My cousin, “Dara,” and I have been lifelong friends since we were born three weeks apart. The friendship has had its natural ebbs and flows, but I can’t think of a time when we didn’t see each other at least once a month, even though she is a busy professional while I’m a stay-at-home mom.
My second child, born last fall, had some health complications and I turned to Dara for help figuring out medical stuff since it’s related to her field. At one point, I (being rather emotional as you would expect with a sick baby) felt she was being patronizing and snapped at her. I apologized when I calmed down and all was well. I thought.
Unfortunately, it happened again when she was trying to explain the surgical/recovery process. I was overwhelmed and having a hard time giving my consent, and she said I was being illogical. I answered that she couldn’t understand how a mother would feel, etc.
After my baby came through the surgery and all was well, I tried thanking her for her support and apologized for being short-tempered but again felt she should cut an anxious mom some slack. Dara said she “wasn’t put on Earth to regulate my emotional temper” and has pretty much indicated she doesn’t want much to do with me anymore. I cannot believe she would let two small incidents (neither time did I even raise my voice) cancel out a lifetime of friendship.
Where do I go from here? Try to get our moms to intercede? Give her some time and space, or try apologizing again? I really do feel bad about this but also feel she’s overreacting.
— Alienated My Cousin
Whenever an apology isn’t working, cherchez le “but.” (Not everything is prettier in French.)
You miss Dara, yes, but you might as well shout to the world that you believe you did nothing wrong. Here are your self-justifications, some emphasis added: “being rather emotional as you would expect with a sick baby,” “I felt she was being patronizing,” “it happened again,” passive voice, versus the more accurate “I did it again,” “I was overwhelmed,” “she couldn’t understand how a mother would feel” (the A-bomb of maternal defensiveness, by the way); “again felt she should cut an anxious mom some slack, “small incidents,” “did[n’t] even raise my voice,” “feel she is overreacting.”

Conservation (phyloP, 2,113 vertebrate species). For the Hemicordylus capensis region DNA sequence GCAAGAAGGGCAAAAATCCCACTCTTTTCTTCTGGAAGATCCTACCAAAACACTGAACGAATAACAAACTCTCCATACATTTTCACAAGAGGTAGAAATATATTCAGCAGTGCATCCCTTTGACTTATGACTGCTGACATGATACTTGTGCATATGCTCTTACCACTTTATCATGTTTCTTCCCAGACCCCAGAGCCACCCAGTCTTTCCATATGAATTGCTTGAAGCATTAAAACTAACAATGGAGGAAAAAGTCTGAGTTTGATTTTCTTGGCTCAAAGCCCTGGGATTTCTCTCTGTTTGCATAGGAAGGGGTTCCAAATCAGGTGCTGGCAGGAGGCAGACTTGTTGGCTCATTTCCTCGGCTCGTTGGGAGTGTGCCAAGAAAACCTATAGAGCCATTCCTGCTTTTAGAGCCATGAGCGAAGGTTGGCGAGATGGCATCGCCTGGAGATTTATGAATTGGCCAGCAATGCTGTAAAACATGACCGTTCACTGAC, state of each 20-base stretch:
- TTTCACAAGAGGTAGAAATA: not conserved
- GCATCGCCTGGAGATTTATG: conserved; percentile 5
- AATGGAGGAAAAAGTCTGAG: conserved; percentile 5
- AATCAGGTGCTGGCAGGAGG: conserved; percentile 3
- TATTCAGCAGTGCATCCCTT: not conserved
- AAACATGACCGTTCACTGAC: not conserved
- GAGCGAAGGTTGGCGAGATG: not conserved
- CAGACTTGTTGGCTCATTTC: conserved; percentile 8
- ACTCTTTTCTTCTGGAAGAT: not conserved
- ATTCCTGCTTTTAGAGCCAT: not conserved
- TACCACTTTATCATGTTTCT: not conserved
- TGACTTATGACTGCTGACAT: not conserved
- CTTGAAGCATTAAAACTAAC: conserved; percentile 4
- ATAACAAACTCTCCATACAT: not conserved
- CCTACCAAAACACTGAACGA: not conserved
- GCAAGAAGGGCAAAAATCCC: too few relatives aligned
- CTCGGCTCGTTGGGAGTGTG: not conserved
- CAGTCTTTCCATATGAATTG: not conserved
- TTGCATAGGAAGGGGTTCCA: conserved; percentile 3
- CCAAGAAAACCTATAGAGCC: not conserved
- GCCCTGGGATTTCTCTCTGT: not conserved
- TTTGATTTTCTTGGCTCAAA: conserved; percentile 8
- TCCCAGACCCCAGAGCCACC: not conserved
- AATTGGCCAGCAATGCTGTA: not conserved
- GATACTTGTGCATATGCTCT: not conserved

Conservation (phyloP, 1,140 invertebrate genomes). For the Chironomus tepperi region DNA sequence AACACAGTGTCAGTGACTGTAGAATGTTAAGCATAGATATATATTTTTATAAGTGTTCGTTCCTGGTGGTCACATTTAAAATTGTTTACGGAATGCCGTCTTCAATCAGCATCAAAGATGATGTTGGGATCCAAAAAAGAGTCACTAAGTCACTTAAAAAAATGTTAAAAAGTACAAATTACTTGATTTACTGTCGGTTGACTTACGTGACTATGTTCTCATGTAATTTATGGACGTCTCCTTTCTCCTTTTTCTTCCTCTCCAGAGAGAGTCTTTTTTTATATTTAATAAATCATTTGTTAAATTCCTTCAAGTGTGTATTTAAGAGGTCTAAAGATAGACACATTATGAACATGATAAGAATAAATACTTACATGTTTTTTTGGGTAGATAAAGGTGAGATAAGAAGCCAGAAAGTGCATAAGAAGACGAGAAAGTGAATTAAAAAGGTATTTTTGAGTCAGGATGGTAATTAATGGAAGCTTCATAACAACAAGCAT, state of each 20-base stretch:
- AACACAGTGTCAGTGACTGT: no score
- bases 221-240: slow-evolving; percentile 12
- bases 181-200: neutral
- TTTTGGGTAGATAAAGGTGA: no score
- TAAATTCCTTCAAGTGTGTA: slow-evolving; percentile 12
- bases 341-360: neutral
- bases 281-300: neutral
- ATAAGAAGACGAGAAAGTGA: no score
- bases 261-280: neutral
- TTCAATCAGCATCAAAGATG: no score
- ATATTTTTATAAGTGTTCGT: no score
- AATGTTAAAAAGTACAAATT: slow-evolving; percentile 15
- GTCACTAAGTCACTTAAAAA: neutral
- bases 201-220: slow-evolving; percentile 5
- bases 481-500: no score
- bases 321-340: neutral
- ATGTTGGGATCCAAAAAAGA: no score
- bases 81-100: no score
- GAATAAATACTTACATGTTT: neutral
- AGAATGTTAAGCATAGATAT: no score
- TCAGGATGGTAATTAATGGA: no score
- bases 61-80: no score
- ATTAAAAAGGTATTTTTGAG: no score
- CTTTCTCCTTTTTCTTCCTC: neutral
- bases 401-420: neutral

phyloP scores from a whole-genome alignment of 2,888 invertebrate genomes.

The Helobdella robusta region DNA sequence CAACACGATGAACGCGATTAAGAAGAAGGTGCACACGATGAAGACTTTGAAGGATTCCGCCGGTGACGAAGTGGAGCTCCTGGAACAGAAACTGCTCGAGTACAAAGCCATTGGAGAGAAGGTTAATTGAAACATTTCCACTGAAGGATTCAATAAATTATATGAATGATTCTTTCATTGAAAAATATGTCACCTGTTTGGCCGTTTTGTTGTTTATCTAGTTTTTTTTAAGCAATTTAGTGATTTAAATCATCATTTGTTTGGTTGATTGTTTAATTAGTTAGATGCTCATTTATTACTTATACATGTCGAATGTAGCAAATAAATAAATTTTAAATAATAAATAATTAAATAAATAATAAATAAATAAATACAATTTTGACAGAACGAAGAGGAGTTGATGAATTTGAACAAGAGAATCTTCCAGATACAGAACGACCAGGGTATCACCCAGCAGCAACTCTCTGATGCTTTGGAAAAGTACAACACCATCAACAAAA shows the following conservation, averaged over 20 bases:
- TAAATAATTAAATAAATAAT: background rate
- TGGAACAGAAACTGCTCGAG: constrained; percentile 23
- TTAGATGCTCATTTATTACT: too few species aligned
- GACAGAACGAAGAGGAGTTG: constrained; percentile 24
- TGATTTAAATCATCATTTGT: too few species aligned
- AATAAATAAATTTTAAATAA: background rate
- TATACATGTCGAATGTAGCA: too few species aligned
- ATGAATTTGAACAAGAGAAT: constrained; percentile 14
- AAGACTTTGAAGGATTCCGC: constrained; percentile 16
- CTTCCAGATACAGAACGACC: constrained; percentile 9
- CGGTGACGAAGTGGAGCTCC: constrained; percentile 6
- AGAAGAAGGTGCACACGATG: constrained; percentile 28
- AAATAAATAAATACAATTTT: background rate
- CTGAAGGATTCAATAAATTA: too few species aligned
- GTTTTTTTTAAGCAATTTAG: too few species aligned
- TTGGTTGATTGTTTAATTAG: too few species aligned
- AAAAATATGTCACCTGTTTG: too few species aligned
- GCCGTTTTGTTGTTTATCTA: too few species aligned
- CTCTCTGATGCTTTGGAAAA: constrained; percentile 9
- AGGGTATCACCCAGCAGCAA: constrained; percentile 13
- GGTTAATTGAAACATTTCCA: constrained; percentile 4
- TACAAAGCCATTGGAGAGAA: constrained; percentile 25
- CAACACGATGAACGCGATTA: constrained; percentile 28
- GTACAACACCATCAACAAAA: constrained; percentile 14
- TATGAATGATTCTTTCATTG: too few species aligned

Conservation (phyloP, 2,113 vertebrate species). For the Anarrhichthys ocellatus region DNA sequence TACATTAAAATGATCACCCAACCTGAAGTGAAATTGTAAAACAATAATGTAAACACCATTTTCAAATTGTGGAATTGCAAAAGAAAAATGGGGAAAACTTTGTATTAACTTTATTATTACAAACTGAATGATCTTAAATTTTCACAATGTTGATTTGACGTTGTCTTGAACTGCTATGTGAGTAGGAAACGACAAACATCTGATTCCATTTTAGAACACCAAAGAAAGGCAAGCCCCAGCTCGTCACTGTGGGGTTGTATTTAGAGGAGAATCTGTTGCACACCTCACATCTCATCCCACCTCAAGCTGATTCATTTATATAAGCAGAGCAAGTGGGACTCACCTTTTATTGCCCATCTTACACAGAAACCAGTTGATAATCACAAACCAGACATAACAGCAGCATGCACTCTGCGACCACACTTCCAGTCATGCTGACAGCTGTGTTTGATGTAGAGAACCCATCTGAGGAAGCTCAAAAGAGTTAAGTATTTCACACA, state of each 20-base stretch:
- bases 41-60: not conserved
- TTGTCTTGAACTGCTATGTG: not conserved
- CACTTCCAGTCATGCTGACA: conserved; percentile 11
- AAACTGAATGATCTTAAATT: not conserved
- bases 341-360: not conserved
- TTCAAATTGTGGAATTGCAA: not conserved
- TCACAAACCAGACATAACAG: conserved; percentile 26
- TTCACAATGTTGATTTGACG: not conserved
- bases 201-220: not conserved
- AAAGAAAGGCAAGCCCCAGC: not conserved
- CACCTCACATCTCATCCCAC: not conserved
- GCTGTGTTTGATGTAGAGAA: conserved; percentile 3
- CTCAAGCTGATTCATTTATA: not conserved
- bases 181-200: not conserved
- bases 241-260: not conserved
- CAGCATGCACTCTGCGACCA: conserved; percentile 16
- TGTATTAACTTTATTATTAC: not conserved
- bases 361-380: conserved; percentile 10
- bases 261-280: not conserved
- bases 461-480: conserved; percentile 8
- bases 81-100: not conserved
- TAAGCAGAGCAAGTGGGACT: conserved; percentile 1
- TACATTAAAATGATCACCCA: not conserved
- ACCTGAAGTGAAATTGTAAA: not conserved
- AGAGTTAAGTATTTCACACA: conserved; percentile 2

If this is your style, then “small incidents” could easily be last straws.
Some people can have it both ways, where they apologize with a but-you-wronged-me-too asterisk. Since Dara hasn’t budged, you’re not one of those people.
You either have to agree with her that your behavior was out of line, period — which now includes not just biting the hand that held yours through this nightmare, but also blaming her for not being OK with that — or accept that you and Dara are finished as close friends.
I am completely sympathetic to your stress; baby + surgery = primal terror.
That terror has passed, however. And your return to full possession of your emotional faculties makes this a fine time to admit to a loved one, if you’re so inclined: “You tried only to help me, and I thanked you by being a complete ass to you. I’m sorry.” No asterisk in sight.
(c) 2016, Washington Post Writers Group